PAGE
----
This was a week of doubt.
A week of darkness.
A week of questioning.
A week of not knowing.
Not knowing why I felt so low and not knowing what I needed to do to return to myself.
It felt wrong and unsatisfying.
I was upset that I couldn't pull myself out of the doldrums and get back to positivity and gratitude.
Sometimes life is too much.
Sometimes we feel alone.
Sometimes we are on the verge of something, and not knowing what's next petrifies us.
Sometimes sadness finds its way into our souls and makes a home there.
Sometimes we want to give up.
And sometimes we just don't know anything.
On top of that, we judge ourselves, feel guilty, unproductive and punish ourselves by feeling that we should be able to get our of our funk with a snap of the fingers.
As I was thinking about what my message for my "Wednesday Wisdom" post would be, I felt sick to my stomach.
I have no wisdom this week I thought.
What could I offer others when my own world looked bleak?
The grief from losing my brother was choking me; haunting me in unexpected ways. Watching the slow painful decline of both my parents weighed heavily on me. I agonized over what more I could do for the two people who gave me life and love me more than anyone else in the world.
I was listening to a book on Audible that my father would love and it dawned on me that I will never again have the kind of intellectually rewarding conversation with him that has been such a huge part of our relationship. My heart broke at the thought of what I would miss.
In the same week, my youngest daughter got her driver's license, ensuring that she will be around less and less as she spreads her wings to fly.
My roles as daughter and mother are changing; it feels like I am losing my parents and my children.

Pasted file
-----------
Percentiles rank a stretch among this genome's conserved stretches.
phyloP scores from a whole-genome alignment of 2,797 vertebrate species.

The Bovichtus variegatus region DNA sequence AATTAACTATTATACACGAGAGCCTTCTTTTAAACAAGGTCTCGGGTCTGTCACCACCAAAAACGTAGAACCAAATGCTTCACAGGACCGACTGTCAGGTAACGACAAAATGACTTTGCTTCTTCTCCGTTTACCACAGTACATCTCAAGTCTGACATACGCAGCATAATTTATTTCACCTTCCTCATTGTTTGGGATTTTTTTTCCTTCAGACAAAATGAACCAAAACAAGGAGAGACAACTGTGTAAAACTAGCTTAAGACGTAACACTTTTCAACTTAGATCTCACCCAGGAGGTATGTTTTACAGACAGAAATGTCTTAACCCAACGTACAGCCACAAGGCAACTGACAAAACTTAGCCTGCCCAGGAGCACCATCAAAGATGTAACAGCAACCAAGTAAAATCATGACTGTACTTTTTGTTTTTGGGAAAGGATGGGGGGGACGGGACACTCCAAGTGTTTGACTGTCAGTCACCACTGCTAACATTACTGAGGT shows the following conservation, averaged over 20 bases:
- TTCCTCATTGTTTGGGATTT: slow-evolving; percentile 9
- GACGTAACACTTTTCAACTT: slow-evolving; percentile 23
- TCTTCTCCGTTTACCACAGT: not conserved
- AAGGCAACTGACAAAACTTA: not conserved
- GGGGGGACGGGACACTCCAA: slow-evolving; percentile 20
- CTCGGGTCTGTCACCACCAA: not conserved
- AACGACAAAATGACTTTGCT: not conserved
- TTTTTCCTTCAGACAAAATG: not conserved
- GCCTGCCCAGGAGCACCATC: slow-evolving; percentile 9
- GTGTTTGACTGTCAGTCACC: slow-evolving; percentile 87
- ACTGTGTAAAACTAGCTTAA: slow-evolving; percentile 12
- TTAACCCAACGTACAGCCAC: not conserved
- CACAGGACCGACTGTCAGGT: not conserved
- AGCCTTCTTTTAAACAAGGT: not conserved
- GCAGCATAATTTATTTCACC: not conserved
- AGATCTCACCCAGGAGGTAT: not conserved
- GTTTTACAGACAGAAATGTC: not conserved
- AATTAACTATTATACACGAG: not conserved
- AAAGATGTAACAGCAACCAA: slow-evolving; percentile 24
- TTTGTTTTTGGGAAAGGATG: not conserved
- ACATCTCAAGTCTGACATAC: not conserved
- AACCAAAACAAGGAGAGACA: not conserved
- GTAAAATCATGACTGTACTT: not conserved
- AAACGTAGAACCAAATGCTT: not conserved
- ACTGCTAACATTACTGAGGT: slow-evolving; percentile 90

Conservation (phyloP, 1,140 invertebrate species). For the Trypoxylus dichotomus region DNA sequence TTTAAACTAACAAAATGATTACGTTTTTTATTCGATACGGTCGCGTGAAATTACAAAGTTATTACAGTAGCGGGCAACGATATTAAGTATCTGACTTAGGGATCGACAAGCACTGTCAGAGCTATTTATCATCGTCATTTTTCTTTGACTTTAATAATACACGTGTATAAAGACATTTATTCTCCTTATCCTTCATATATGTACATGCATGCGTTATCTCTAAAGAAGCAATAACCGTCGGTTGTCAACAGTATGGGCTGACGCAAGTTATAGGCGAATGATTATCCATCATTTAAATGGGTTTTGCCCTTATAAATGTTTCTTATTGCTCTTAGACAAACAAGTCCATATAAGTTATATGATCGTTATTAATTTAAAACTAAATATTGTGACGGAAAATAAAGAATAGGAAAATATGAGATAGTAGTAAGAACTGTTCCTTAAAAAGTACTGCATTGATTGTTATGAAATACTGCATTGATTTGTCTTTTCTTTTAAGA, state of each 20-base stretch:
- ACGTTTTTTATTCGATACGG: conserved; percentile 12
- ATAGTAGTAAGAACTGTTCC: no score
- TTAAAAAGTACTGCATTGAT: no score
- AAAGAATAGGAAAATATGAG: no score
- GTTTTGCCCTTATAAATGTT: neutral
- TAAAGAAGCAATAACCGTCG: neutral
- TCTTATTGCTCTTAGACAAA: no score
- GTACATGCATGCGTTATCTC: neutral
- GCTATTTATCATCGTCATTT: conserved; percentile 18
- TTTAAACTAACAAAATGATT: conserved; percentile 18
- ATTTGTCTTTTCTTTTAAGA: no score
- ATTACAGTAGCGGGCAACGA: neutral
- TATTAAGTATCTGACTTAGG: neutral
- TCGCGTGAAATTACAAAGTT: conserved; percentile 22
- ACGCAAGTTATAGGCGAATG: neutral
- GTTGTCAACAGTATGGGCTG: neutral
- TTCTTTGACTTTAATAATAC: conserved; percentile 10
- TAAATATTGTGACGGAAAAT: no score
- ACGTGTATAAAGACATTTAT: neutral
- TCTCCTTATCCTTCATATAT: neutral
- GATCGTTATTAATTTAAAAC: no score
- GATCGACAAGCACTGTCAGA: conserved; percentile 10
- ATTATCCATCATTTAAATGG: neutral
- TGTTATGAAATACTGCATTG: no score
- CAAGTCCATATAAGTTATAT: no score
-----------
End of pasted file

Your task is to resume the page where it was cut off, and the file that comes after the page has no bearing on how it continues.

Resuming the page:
I felt at a loss, not knowing how these relationships will unfold, how long I will have them, how long I will be needed.
My wisdom well was dry.
Instagram-worthy posts were not being revealed to me.
So I let myself be.
I cried. I slept. I wrote.
And I felt myself connecting to my darkness.
The angst of feeling that I should know more about what I am feeling and why suffocated me.
Then one day as I was walking on the beach berating myself for not being happy enough, I had a moment of clarity.
I realized that this place of not knowing is actually a place of knowing.
Not knowing is a form of wisdom.
It's a place to settle into and reflect.
Without answers or certainty.
Just openness and willingness to be guided.
Apparently my instincts conformed with what the masters talk about.
Lao Tzu wrote that:
"Not knowing is true knowledge.
Presuming to know is a disease. First realize that you are sick.
Then you can move toward health."
Think about a situation where you know for sure what the answer is or what's right or best for you or someone else.
You are adamant.
This is actually an ideal time to reflect on that state of knowing, that sureness, that potential righteousness. Perhaps in the quiet it might become clear that you don't really know but rather you are only presuming to know.
Take some time to wonder, to allow new reflections.
Perhaps you will discover strength in not knowing and instead become curious, unsure and more open to other possibilities or interpretations..
How would that feel?
Would it be comfortable or uncomfortable?
Safe of scary?
On the other hand, if you find yourself, like I did, in a state of unknowing, surrender to it. Get quiet, stop forcing yourself to come up with an answer and ease into the not knowing so that clarity can find you.
The challenge either way is to allow yourself the privilege of not knowing.
In the words of Eckart Tolle, "being at ease with not knowing is crucial for answers to come to you."
So, for now, I don